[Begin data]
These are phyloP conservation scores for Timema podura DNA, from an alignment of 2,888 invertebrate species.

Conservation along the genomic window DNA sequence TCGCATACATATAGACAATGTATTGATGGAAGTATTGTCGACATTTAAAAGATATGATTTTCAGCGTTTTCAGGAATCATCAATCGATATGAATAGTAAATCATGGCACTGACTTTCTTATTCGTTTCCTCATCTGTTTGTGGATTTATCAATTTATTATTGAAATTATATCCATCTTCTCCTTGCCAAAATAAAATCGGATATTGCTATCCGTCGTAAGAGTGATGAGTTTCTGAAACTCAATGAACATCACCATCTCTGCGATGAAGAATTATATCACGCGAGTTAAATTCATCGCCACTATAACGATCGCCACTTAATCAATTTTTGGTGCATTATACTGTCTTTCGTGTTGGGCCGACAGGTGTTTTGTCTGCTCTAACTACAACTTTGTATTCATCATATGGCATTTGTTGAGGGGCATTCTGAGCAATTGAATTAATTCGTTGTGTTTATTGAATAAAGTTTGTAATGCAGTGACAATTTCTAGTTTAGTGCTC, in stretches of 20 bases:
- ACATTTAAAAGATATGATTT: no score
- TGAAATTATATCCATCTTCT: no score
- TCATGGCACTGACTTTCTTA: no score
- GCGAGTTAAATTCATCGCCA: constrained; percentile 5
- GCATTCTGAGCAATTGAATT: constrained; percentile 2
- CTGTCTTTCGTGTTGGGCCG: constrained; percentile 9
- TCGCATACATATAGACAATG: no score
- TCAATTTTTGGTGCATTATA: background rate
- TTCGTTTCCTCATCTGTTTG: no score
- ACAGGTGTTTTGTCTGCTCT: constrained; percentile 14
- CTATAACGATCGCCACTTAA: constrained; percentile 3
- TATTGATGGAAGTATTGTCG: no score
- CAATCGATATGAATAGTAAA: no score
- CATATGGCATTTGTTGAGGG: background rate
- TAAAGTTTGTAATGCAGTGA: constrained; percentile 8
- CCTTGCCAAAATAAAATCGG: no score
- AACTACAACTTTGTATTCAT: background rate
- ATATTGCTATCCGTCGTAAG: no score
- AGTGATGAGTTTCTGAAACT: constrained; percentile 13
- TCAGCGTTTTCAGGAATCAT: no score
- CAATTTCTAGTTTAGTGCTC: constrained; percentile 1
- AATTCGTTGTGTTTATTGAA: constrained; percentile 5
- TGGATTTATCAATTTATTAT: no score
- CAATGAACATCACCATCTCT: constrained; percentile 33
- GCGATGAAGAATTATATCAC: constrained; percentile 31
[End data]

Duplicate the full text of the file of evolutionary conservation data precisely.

These are phyloP conservation scores for Timema podura DNA, from an alignment of 2,888 invertebrate species.

Conservation along the genomic window DNA sequence TCGCATACATATAGACAATGTATTGATGGAAGTATTGTCGACATTTAAAAGATATGATTTTCAGCGTTTTCAGGAATCATCAATCGATATGAATAGTAAATCATGGCACTGACTTTCTTATTCGTTTCCTCATCTGTTTGTGGATTTATCAATTTATTATTGAAATTATATCCATCTTCTCCTTGCCAAAATAAAATCGGATATTGCTATCCGTCGTAAGAGTGATGAGTTTCTGAAACTCAATGAACATCACCATCTCTGCGATGAAGAATTATATCACGCGAGTTAAATTCATCGCCACTATAACGATCGCCACTTAATCAATTTTTGGTGCATTATACTGTCTTTCGTGTTGGGCCGACAGGTGTTTTGTCTGCTCTAACTACAACTTTGTATTCATCATATGGCATTTGTTGAGGGGCATTCTGAGCAATTGAATTAATTCGTTGTGTTTATTGAATAAAGTTTGTAATGCAGTGACAATTTCTAGTTTAGTGCTC, in stretches of 20 bases:
- ACATTTAAAAGATATGATTT: no score
- TGAAATTATATCCATCTTCT: no score
- TCATGGCACTGACTTTCTTA: no score
- GCGAGTTAAATTCATCGCCA: constrained; percentile 5
- GCATTCTGAGCAATTGAATT: constrained; percentile 2
- CTGTCTTTCGTGTTGGGCCG: constrained; percentile 9
- TCGCATACATATAGACAATG: no score
- TCAATTTTTGGTGCATTATA: background rate
- TTCGTTTCCTCATCTGTTTG: no score
- ACAGGTGTTTTGTCTGCTCT: constrained; percentile 14
- CTATAACGATCGCCACTTAA: constrained; percentile 3
- TATTGATGGAAGTATTGTCG: no score
- CAATCGATATGAATAGTAAA: no score
- CATATGGCATTTGTTGAGGG: background rate
- TAAAGTTTGTAATGCAGTGA: constrained; percentile 8
- CCTTGCCAAAATAAAATCGG: no score
- AACTACAACTTTGTATTCAT: background rate
- ATATTGCTATCCGTCGTAAG: no score
- AGTGATGAGTTTCTGAAACT: constrained; percentile 13
- TCAGCGTTTTCAGGAATCAT: no score
- CAATTTCTAGTTTAGTGCTC: constrained; percentile 1
- AATTCGTTGTGTTTATTGAA: constrained; percentile 5
- TGGATTTATCAATTTATTAT: no score
- CAATGAACATCACCATCTCT: constrained; percentile 33
- GCGATGAAGAATTATATCAC: constrained; percentile 31